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Orchestrating profound object-based learning

Museums are jam-packed with objects and artefacts with scientific significance and have a long tradition of making these objects relevant to visitors. In this session, we dig deeper into object-based education practices.

First, we present state-of-the-art examples of planning and evaluating object-based science learning in museums. Then, we engage participants in identifying how to make the transition from ‘Show and Tell’ to more profound object-based learning situations in which objects are actively integrated into the learning environment, and where visitors are empowered to engage in inquiry with them. The discussion will specifically target the role of objects in the acquisition and dissemination of subject-specific knowledge, and the potential of objects to promote cross-disciplinary skills like observational, practical and other transferable skills.


Marianne Achiam
Associate professor
Department of Science Education, University of Copenhagen

Session speakers

Skoletjenesten, Knowlegde center for out-of-school learning
Our education programmes are based on an authentic representation of the objects from our collections and the research methods employed by our researchers. We will share our educational insights about the careful selection of objects from the collections as well as the staging of these objects in activities that involve fundamental scientific methods of observing, measuring and describing. We will discuss how these carefully scaffolded activities lead learners to find answers to their own questions, thereby gaining structured knowledge about the world around them.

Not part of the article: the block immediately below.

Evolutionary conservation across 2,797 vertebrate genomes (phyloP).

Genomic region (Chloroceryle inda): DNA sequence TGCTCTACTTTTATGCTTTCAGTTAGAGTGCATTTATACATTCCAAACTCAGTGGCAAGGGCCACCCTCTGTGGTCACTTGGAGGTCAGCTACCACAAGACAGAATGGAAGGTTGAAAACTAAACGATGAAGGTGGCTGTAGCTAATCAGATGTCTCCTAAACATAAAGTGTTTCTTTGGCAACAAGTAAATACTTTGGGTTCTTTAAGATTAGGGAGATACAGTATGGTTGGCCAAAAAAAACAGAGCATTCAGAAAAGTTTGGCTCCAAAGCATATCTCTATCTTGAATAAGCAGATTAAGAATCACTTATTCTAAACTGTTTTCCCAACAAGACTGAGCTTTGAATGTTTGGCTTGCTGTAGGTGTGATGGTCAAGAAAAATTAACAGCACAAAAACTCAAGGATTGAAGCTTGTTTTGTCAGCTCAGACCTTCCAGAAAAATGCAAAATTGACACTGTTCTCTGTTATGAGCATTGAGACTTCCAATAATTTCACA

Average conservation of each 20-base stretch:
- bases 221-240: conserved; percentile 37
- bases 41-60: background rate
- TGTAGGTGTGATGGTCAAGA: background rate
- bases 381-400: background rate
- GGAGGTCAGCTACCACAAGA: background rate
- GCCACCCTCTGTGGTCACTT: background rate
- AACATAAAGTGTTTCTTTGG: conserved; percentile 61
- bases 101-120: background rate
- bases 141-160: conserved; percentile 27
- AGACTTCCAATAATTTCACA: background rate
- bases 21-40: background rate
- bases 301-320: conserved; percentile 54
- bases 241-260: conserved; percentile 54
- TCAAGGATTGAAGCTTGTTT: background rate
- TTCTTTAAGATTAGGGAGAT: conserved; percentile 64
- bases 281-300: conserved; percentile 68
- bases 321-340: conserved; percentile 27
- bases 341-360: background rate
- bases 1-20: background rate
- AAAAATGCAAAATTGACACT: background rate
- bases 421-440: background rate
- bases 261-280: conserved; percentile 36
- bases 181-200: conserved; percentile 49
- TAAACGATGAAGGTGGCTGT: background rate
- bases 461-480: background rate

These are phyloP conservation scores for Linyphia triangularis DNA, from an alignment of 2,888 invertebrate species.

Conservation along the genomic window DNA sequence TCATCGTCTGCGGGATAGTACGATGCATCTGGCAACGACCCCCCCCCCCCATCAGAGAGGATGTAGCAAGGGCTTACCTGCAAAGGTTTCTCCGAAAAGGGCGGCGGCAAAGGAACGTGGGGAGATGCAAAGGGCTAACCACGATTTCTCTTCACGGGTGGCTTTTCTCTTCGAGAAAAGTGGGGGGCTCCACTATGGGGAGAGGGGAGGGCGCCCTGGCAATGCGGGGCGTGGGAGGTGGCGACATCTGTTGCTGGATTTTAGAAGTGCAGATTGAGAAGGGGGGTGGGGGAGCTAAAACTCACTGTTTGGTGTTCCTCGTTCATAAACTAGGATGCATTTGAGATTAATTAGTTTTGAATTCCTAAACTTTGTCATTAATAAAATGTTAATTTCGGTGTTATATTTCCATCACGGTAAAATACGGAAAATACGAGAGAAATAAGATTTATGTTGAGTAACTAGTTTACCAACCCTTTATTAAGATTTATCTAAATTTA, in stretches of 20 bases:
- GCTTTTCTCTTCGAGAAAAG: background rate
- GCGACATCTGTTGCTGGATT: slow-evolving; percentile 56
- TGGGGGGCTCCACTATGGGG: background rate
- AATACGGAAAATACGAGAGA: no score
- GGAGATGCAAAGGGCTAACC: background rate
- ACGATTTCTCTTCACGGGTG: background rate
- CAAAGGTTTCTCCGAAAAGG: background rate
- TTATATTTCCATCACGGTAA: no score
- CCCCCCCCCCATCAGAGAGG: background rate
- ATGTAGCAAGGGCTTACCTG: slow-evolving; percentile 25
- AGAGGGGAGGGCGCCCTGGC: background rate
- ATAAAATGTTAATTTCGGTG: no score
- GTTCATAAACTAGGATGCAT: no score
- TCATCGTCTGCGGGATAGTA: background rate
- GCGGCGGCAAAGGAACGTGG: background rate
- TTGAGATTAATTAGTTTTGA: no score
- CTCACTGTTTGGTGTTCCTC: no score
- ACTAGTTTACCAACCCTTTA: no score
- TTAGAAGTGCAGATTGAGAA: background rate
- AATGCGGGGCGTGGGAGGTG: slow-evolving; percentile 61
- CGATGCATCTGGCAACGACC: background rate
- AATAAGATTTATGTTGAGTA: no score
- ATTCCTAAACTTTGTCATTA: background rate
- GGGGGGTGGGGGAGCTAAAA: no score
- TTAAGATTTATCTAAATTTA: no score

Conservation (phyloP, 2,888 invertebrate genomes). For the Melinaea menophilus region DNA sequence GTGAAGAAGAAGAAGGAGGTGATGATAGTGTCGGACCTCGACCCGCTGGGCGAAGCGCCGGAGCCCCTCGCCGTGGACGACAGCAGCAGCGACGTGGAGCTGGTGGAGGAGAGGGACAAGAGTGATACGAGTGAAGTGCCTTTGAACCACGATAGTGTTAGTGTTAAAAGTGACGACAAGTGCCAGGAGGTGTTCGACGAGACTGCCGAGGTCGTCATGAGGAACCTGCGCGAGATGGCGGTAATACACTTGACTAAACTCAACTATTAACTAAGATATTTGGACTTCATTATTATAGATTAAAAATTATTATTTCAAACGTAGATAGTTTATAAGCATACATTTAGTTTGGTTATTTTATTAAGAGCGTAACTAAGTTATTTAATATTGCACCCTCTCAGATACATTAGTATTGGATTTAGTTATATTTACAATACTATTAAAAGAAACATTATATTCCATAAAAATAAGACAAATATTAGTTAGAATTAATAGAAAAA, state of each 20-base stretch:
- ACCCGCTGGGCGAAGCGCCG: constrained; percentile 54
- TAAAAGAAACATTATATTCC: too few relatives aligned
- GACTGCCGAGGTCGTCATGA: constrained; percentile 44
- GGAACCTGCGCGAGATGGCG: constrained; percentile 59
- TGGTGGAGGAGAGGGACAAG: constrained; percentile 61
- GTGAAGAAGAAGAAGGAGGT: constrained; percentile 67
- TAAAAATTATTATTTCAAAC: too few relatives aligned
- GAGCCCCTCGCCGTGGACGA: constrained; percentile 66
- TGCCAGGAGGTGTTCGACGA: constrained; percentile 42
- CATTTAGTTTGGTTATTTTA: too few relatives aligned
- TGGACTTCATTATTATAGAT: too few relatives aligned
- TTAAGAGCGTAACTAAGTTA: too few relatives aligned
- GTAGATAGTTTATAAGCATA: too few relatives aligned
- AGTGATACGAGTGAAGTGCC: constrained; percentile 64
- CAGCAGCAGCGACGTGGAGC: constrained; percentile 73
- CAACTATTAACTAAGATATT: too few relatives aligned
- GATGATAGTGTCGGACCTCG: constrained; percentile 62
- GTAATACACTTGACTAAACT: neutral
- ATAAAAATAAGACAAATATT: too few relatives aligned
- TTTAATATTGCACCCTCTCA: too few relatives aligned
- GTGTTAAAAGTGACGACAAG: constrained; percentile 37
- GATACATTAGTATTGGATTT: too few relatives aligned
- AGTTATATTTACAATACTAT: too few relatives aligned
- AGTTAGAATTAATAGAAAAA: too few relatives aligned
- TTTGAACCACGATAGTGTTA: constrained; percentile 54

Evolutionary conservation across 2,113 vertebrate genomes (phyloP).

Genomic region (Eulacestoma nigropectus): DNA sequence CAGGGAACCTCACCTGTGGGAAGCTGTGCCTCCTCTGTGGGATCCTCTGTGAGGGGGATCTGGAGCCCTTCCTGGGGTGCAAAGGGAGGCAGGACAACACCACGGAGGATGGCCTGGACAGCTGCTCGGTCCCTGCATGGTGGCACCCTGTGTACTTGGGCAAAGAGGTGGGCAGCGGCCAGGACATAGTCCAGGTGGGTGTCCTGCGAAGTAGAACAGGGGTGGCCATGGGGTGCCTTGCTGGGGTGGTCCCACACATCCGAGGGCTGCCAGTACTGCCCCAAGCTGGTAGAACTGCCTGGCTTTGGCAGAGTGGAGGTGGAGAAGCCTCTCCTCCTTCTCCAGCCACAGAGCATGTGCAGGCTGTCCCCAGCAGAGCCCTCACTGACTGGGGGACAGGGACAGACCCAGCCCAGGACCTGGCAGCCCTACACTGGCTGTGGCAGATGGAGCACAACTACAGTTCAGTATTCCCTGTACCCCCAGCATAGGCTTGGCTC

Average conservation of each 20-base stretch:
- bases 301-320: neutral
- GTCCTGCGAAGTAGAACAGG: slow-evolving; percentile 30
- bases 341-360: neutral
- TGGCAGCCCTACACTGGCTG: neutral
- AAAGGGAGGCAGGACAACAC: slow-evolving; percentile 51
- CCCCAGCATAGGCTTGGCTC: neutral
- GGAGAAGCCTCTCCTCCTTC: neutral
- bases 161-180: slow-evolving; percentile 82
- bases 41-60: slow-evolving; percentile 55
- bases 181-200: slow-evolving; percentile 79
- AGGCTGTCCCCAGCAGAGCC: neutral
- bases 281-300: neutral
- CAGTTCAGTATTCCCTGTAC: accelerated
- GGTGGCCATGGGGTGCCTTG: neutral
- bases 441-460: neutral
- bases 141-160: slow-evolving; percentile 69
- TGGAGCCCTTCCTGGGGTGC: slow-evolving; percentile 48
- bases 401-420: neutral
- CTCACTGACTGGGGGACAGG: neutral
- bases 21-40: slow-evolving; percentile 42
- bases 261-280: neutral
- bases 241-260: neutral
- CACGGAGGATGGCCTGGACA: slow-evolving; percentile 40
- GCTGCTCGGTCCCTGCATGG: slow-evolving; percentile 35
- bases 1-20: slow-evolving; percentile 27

Head of Education
The educational vision of Naturalis, the 'Big Five of Education', heralds getting people in contact with real/authentic objects as a key factor in visitor learning and fascination. This is closely related to object-based learning. We combine real objects with real people (the scientists) and real stories to make people curious and inquisitive. I will share what we learned from our exhibitions ‘T.rex in Town’ and ‘Poison’, based on research carried out with University of Leiden and our experiences.
Assistant professor informal science education
Leiden University
Although we all agree that providing visitors with encounters and interactions with real objects, not a lot of empirical research has been done about authentic objects and the effects on visitor experiences. At Leiden University, together with Naturalis, we have studied children's perceptions of real objects versus replicas. We found that they look further than just physical features and appreciate the underlying history of the objects. Including these histories in exhibitions and activities may increase children's appreciation for authentic objects.
Head of Exhibitions
We The Curious
How does authenticity affect science centres? We don't have collections as such, but hold high levels of trust from our audiences. In We The Curious we are planning a large ground floor redevelopment and as part of that we must consider the authenticity of objects, the data we display and use, the stories we choose to tell and why we chose them.
The majority of the Copernicus Science Centre exhibits are designed to encourage experimenting. This allows visitors to better understand various natural phenomena, which is the critical goal of the design process. Taking as an example the exhibition “Look Earth” in The Heavens of Copernicus Planetarium, we will discuss how providing real objects (in this case - meteorites) enriches visitors' experience. We will share research findings on the importance of these objects in improving understanding of concepts and ideas, as well as the role of explainers and facilitators in integrating them into the exhibition space.